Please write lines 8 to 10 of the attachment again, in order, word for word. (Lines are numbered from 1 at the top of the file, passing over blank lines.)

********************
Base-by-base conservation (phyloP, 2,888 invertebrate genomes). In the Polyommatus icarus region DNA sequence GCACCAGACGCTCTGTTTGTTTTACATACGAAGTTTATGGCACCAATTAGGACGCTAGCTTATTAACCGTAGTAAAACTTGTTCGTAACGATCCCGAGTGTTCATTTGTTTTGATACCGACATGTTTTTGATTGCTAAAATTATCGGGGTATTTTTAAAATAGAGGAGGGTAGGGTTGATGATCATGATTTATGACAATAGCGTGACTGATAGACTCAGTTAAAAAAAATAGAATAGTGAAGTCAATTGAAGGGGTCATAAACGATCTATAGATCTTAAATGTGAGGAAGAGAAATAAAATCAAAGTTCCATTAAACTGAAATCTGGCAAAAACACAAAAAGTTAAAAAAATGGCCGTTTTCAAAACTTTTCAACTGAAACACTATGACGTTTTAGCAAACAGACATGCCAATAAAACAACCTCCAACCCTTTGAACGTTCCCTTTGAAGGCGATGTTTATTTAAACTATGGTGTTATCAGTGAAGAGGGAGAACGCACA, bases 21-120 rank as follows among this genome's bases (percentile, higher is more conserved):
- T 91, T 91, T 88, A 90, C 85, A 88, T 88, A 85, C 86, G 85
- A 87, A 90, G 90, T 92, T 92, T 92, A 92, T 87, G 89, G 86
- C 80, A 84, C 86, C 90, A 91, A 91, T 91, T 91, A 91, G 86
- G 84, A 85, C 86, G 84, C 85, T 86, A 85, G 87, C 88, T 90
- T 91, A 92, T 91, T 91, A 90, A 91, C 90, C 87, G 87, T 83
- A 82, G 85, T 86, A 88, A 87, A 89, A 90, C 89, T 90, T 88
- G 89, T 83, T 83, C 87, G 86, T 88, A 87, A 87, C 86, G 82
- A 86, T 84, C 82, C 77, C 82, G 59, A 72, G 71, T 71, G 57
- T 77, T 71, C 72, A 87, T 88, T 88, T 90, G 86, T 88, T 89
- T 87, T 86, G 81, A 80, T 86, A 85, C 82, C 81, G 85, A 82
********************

- G 89, T 83, T 83, C 87, G 86, T 88, A 87, A 87, C 86, G 82
- A 86, T 84, C 82, C 77, C 82, G 59, A 72, G 71, T 71, G 57
- T 77, T 71, C 72, A 87, T 88, T 88, T 90, G 86, T 88, T 89